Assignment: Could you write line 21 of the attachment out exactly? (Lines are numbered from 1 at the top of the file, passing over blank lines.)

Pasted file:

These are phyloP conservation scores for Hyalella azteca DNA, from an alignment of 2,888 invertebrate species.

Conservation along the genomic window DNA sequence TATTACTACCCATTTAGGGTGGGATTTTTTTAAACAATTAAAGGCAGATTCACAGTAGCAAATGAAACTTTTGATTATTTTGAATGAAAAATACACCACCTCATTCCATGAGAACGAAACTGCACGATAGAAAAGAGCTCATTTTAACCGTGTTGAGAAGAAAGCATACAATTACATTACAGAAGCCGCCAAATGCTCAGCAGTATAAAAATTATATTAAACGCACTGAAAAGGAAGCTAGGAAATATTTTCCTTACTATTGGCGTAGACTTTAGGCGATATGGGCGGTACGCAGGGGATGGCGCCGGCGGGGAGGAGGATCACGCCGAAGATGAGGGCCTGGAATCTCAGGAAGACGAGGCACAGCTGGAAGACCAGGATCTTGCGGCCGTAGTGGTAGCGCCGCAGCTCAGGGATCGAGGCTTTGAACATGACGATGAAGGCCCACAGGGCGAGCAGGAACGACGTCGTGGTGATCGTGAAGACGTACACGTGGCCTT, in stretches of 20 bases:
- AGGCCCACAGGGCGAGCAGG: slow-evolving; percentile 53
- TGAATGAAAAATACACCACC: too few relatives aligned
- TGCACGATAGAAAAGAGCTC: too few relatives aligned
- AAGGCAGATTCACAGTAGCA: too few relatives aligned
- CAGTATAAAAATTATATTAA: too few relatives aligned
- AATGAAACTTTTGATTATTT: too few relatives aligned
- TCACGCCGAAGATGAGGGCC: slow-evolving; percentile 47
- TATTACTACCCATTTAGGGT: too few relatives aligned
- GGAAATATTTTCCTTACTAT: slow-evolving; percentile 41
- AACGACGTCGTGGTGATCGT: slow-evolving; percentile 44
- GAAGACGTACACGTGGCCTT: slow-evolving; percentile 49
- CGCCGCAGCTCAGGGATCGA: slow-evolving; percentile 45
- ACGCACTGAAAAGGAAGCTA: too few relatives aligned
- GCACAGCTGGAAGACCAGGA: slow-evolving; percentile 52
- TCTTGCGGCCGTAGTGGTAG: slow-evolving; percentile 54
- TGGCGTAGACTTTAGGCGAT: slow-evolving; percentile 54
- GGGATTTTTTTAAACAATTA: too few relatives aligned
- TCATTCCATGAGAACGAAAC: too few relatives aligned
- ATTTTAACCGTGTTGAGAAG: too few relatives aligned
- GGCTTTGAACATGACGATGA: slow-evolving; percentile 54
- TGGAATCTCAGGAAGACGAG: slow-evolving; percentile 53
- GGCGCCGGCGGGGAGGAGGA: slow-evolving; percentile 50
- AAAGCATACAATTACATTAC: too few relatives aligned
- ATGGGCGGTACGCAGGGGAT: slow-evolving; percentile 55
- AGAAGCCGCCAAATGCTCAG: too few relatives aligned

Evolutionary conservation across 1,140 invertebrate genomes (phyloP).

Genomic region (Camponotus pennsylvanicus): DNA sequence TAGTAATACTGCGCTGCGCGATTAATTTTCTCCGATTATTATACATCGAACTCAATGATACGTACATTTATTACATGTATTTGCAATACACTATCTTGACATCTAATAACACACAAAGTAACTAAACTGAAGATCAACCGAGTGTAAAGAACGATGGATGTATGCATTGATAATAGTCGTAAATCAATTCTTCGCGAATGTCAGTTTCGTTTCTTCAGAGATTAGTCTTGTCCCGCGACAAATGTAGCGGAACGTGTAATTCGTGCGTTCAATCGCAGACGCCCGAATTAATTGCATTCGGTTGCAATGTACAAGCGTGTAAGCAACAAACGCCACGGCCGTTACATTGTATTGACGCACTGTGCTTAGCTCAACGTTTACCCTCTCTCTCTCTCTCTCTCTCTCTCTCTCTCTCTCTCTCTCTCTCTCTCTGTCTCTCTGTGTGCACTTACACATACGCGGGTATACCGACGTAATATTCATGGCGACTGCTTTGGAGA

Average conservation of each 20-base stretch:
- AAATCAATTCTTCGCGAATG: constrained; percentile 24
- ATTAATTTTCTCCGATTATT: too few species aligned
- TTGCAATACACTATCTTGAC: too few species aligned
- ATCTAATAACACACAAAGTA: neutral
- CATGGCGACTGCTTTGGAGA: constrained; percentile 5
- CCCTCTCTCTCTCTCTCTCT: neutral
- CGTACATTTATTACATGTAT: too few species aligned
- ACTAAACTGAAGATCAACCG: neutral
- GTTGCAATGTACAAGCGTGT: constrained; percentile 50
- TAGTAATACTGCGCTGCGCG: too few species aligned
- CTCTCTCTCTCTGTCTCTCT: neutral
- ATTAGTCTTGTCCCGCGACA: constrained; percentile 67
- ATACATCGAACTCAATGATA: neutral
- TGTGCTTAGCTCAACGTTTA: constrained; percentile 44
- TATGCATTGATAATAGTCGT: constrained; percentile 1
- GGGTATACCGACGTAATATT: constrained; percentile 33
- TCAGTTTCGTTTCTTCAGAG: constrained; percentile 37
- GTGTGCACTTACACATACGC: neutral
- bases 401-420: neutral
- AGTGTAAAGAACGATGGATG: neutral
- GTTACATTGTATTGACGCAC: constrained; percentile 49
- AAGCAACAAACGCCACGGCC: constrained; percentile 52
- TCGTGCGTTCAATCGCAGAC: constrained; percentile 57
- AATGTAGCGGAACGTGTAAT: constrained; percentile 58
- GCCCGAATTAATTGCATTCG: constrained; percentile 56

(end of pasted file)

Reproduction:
- ATTTTAACCGTGTTGAGAAG: too few relatives aligned